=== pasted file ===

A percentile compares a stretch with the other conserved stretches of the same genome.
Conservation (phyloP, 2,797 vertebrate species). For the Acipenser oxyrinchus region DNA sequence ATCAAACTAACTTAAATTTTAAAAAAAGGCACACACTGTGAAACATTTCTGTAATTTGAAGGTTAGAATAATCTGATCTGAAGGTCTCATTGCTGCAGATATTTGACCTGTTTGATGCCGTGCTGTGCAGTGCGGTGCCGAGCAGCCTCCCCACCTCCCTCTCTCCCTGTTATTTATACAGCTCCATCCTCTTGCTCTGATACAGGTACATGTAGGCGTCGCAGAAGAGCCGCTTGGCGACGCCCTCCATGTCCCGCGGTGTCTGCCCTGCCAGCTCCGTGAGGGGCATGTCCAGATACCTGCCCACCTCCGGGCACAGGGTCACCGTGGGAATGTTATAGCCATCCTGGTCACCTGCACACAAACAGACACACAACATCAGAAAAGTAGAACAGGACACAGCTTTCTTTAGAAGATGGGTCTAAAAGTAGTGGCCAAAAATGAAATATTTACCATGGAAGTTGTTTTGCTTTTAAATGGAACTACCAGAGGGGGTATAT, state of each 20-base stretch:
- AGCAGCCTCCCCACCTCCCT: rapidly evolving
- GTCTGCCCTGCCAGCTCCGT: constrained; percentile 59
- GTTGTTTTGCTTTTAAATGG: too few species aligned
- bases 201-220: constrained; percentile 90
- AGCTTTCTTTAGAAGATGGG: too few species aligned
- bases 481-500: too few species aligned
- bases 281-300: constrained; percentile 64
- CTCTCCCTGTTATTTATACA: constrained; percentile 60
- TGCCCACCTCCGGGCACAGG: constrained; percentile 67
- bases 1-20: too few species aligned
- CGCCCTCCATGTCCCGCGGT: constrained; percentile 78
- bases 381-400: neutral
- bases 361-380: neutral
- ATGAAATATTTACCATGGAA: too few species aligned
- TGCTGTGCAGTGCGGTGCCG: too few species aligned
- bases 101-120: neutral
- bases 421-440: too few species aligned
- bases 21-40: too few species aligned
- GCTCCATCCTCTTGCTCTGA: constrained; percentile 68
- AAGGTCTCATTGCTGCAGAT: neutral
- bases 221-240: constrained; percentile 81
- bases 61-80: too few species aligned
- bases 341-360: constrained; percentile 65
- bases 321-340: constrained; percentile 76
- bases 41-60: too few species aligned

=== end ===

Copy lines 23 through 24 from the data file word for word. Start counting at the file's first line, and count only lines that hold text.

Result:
- bases 221-240: constrained; percentile 81
- bases 61-80: too few species aligned